When you first start experiencing symptoms, you chock it up to many different things. “I overdid it at the gym yesterday”, or “I’m not getting enough sleep”, or “I need a new mattress (pillow, sofa, chair, etc)”. You try to come up with any and every reason you could be suffering debilitating pain and overwhelming exhaustion other than even entertaining the thought that you could be sick. It is only when your symptoms become overpowering and begin devastating your life that you try to figure out what’s wrong.
However, don’t expect a wham-bam-thank-you-ma’am blood test and – BOOM! – a diagnosis. It doesn’t work that way. Lupus is called the great imitator for a reason; it mimics many different illnesses and disorders. Nothing shows up in your blood test (or any other diagnostic test, for that matter) to indicate fibromyalgia. RSD is only now being recognized by the medical community, and often goes undiagnosed for years. Your doctor must evaluate you through a process of elimination with many of these conditions in order to find the correct diagnosis.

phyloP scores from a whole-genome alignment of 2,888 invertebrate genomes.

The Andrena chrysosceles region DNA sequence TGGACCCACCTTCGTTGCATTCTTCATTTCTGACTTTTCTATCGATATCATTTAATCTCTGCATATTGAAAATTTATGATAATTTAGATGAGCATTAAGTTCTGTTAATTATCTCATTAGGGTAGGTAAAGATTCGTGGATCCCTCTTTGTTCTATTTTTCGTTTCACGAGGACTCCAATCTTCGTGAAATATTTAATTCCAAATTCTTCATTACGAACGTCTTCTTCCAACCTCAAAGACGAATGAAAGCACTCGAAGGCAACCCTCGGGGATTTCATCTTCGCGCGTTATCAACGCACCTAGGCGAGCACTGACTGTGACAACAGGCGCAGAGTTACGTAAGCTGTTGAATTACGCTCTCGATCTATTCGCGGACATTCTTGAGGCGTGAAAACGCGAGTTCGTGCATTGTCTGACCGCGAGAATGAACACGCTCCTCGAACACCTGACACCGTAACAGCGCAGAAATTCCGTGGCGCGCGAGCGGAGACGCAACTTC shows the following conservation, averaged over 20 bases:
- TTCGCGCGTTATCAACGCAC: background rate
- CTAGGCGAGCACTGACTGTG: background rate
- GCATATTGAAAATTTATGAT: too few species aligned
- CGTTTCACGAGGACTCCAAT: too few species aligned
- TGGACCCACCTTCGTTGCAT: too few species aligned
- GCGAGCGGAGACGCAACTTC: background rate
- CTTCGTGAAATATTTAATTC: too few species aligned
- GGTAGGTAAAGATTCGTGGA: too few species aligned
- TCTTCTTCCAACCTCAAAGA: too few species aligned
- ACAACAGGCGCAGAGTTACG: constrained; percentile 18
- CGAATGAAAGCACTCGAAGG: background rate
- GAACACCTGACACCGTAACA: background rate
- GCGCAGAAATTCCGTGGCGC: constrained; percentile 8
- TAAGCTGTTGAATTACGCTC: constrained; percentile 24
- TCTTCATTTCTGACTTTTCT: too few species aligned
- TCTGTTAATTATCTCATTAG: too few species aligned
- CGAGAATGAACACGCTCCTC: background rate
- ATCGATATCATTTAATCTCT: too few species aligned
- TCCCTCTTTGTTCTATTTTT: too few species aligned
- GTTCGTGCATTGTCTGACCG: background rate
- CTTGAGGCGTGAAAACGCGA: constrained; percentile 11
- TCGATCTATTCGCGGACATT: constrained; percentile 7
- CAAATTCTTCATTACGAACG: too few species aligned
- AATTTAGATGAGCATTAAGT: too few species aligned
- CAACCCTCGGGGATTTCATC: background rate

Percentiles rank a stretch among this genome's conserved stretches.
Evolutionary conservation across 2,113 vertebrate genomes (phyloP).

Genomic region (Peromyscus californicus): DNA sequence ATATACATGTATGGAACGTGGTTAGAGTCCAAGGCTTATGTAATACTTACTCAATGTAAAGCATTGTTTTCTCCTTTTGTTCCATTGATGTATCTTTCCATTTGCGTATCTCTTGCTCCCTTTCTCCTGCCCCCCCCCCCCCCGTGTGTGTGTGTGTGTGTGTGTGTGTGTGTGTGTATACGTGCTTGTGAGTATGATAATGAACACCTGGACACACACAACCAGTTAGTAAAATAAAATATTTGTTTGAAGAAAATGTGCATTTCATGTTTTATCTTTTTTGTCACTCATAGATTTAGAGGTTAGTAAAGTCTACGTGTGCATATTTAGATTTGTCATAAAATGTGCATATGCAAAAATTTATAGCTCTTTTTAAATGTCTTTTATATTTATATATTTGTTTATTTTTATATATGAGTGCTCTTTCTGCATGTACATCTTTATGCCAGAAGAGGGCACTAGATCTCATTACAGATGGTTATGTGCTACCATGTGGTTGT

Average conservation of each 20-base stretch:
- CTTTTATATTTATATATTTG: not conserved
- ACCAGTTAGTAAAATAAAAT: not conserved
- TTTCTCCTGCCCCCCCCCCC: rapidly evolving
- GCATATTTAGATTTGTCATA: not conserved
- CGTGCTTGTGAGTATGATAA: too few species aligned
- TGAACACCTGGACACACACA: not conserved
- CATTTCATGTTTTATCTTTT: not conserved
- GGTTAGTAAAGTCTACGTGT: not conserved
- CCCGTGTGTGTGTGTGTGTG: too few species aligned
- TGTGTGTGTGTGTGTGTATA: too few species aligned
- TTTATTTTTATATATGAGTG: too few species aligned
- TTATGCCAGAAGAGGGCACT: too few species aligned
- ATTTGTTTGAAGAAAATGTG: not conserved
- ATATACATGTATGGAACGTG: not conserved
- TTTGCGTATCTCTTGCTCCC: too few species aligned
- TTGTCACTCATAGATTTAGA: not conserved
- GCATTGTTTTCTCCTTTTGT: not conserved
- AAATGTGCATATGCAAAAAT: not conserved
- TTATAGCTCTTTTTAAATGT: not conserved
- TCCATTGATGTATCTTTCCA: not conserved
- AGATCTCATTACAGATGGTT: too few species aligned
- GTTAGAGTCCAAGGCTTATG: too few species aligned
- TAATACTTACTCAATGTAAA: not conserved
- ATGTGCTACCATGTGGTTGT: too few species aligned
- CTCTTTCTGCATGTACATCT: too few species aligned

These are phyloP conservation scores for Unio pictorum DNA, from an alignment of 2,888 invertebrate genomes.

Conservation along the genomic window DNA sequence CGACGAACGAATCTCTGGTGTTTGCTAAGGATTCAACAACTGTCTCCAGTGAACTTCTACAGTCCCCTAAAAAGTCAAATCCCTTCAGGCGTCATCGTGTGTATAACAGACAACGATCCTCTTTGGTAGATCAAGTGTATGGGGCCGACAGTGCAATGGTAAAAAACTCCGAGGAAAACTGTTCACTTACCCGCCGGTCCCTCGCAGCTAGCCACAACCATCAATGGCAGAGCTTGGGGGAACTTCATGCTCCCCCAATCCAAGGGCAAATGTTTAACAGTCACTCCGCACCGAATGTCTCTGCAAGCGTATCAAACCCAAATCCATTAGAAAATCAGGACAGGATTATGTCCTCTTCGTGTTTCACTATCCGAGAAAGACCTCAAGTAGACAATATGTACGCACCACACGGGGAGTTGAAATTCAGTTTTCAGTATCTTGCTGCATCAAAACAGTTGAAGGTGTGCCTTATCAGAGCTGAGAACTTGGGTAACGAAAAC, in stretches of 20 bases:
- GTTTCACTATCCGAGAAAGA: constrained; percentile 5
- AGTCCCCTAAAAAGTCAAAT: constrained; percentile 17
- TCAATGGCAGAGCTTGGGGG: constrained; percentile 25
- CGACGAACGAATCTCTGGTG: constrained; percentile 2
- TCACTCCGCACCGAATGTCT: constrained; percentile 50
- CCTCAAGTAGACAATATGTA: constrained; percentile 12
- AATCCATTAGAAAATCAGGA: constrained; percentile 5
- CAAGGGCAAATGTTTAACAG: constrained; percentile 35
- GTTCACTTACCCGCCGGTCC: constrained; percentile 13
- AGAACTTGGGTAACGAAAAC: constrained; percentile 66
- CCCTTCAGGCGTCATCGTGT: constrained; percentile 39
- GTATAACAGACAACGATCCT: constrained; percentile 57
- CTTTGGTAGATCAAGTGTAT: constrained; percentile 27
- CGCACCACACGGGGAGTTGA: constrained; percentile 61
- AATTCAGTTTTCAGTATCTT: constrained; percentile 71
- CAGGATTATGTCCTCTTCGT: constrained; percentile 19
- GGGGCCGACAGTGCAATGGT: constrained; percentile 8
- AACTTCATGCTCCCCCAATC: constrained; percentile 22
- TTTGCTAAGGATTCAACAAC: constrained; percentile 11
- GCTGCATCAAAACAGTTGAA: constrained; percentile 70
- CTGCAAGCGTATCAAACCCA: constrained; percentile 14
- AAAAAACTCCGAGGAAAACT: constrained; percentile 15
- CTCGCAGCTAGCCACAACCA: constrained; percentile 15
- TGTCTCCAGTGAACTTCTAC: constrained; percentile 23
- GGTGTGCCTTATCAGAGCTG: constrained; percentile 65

So now you know what it is you’ve got. Unfortunately, that is not the end of your trouble. Because these conditions are so rare and so new to doctors, there aren’t many treatment options available, and many that are often leave you lethargic, spacey, and as unable to participate in life on meds as you are off-meds.
For women, this can be much worse. Women are social creatures. They need the support of their loved ones to get through the flare-ups and the down-spirals. They deserve this, from their families, partners and friends, especially when you consider the many things that women experience that make these conditions worse. Pregnancy increases the symptoms of fibromyalgia, well into the third semester and beyond, and women with fibromyalgia are much more likely to experience post-partum depression. Menopause causes the same thing, making many women feel as if they’ve been beat up all over. Many of the symptoms of PMS are far worse in patients suffering from chronic pain disorders than they are for women free of these conditions.
Oftentimes, our only solace is the support of our families and friends. Sadly, many sufferers don’t get that support because their “support system” doesn’t believe them about the intensity of the pain they suffer, or the absolute gut-wrenching depression that comes with being unable to get out of the bed, play with your kids, spend a night out without paying for it the next day. They need physical proof that someone is sick, something in writing from a lab. They just don’t get it.
I’m asking you to try and get it. Just because your friend, lover, sister, daughter, mother isn’t losing weight, coughing up a lung, vomiting or exhibiting any other of the many indicators of illness doesn’t mean she’s not sick. Believe me, it’s not all in her head.